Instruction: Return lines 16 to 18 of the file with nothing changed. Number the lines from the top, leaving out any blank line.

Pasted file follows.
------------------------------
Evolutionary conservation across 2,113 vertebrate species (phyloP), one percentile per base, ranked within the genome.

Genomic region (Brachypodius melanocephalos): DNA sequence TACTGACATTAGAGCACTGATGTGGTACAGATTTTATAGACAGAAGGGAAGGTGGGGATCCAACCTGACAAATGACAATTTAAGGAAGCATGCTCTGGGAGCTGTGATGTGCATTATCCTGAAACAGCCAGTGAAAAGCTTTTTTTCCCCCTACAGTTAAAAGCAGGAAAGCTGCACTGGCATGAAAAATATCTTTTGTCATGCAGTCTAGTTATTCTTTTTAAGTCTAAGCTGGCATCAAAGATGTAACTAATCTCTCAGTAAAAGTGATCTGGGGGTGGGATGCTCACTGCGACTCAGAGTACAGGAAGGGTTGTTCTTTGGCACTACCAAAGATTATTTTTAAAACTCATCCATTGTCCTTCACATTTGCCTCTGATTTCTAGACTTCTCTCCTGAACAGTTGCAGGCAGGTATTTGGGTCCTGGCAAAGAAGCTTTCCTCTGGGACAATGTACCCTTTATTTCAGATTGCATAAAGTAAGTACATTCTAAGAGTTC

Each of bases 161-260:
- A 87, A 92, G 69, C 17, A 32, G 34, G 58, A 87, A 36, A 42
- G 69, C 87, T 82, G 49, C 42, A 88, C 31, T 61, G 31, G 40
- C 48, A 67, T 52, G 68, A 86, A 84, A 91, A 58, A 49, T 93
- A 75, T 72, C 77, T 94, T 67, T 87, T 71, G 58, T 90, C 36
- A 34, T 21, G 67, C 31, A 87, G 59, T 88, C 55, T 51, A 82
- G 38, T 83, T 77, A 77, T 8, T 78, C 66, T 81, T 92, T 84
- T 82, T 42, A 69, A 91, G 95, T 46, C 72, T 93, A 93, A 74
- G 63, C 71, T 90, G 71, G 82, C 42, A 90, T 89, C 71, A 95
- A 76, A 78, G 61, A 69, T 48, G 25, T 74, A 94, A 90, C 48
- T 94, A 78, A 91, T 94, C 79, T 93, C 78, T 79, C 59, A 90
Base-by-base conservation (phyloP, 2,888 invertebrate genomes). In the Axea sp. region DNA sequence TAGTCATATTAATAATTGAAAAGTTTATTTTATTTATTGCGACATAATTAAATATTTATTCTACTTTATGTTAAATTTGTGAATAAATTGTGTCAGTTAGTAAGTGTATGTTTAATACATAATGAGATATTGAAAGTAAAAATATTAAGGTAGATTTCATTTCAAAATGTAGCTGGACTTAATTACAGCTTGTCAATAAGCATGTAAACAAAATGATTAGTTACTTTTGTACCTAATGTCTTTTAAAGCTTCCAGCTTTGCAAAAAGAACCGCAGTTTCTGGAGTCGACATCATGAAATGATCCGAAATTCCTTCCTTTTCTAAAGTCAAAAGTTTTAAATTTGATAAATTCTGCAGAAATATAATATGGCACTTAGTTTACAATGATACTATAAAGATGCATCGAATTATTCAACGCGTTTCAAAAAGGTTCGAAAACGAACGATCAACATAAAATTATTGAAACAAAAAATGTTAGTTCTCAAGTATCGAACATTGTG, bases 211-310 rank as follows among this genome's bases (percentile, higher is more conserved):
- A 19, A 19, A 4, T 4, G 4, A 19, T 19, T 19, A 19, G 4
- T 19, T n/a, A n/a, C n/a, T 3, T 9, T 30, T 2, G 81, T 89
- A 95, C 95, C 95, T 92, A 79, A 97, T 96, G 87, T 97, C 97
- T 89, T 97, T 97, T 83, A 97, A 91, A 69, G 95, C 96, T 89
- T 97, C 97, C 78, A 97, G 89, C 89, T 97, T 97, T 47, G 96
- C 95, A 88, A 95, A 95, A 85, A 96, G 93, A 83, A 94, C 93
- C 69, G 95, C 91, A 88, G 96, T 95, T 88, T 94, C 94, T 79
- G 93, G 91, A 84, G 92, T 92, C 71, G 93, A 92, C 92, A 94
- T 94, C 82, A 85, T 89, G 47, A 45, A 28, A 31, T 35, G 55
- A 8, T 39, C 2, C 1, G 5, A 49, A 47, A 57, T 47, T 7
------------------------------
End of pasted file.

- T 19, T n/a, A n/a, C n/a, T 3, T 9, T 30, T 2, G 81, T 89
- A 95, C 95, C 95, T 92, A 79, A 97, T 96, G 87, T 97, C 97
- T 89, T 97, T 97, T 83, A 97, A 91, A 69, G 95, C 96, T 89